November 11, 2020
FILE – Somalia’s President Mohamed Abdullahi Farmaajo. PHOTO: REUTERS
By Mohammed Yusuf | VOA News
NAIROBI – The International Crisis Group says Somalia is getting behind schedule on conducting parliamentary and presidential elections. The Brussels-based research organization says the process is threatened by disagreements and the lack of a mechanism to handle disputed election results. It’s calling for term extensions to avoid political conflict.
The Somali government’s plan to hold elections by February is facing resistance from opposition groups displeased with the choices to represent their clans in the first round of voting.
Somalia holds indirect elections in which clans choose members of parliament through special elections. Then the 275 lawmakers and 59 senators elect the president.
Omar Mahmood, a Somali analyst for the International Crisis Group, says the disagreement could affect the electoral process.
“I think it will be a little difficult with the timeline in place,” said Mahmood. “We’ve already seen some slippage around that the federal electoral commission, the naming of that happened a few weeks unscheduled, the state of the electoral commission are still pending and we also see some disputes over the names that been put in forth here and so the political opposition come out.”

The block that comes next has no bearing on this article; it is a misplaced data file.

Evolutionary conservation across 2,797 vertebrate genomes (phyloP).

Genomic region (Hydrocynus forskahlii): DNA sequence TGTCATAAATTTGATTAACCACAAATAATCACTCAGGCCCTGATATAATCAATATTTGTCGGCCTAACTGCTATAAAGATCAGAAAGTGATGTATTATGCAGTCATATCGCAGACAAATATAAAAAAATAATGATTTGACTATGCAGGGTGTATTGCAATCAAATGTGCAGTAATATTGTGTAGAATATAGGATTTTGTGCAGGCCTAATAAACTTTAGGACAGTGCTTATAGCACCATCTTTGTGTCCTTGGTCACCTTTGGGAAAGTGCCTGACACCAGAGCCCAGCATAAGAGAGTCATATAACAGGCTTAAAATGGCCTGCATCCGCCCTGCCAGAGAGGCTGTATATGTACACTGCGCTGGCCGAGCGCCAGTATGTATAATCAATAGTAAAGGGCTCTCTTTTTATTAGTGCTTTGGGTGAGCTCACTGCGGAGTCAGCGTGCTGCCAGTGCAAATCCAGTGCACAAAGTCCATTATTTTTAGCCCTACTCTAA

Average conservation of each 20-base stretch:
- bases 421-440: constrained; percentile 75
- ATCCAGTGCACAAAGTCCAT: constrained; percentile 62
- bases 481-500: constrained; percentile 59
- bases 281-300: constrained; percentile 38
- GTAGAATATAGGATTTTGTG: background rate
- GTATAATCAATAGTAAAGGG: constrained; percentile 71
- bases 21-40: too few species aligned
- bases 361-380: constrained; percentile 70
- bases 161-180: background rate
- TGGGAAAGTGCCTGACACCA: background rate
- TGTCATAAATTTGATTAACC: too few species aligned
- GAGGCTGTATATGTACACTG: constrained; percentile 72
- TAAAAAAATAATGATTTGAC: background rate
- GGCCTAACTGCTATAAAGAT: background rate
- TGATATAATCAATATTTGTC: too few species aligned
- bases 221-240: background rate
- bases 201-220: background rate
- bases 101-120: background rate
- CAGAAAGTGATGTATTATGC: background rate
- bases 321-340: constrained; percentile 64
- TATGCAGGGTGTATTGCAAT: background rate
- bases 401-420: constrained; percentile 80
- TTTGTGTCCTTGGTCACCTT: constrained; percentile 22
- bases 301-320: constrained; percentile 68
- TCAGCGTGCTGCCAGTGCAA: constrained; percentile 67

Another problem is the composition of proposed committees to handle electoral disputes. The central government and Somalia’s federal member states agreed to appoint the committees together. But a statement issued Tuesday by 12 presidential candidates said the list was full of members from the intelligence service and some civil servants.
In a Facebook post, Somali Deputy Prime Minister Mahdi Gulaid said the statement rejecting the government appointees was surprising, and he sees the presidential candidates as lacking confidence and “hopeless.”
Abdi Ali Hassan, a member of the current Somali parliament, blames the electoral model agreed to by leaders as an obstacle to the country’s progress.
He says the indirect election is full of corruption, blame games and nepotism, and terror groups may have a say in it. He says I always supported the one-person-one-vote plan, and the reasons I was against the indirect vote I have already explained. Those who wanted the indirect vote carried the day in support of democracy. We agreed to that idea. I won’t support another indirect vote.
Mahmood says if the deadline cannot be met, then Somali leaders should agree on an extension of a few months to their terms in office to allow more time to conduct a credible election.
“At the end of the day that’s an option that we throw out there, but it must be consensus based, and the only way you can get to a consensus-based decision, there is one that is very limited in terms of duration and two is very focused on some of the technical details and making sure some of that work is done,” said Mahmood. “So I think there is room for the international community or others to explore the idea. Ultimately it comes down to the Somali stakeholders themselves.”
The Brussels-based group notes Somali politicians are open to a slight adjustment to the election time frame.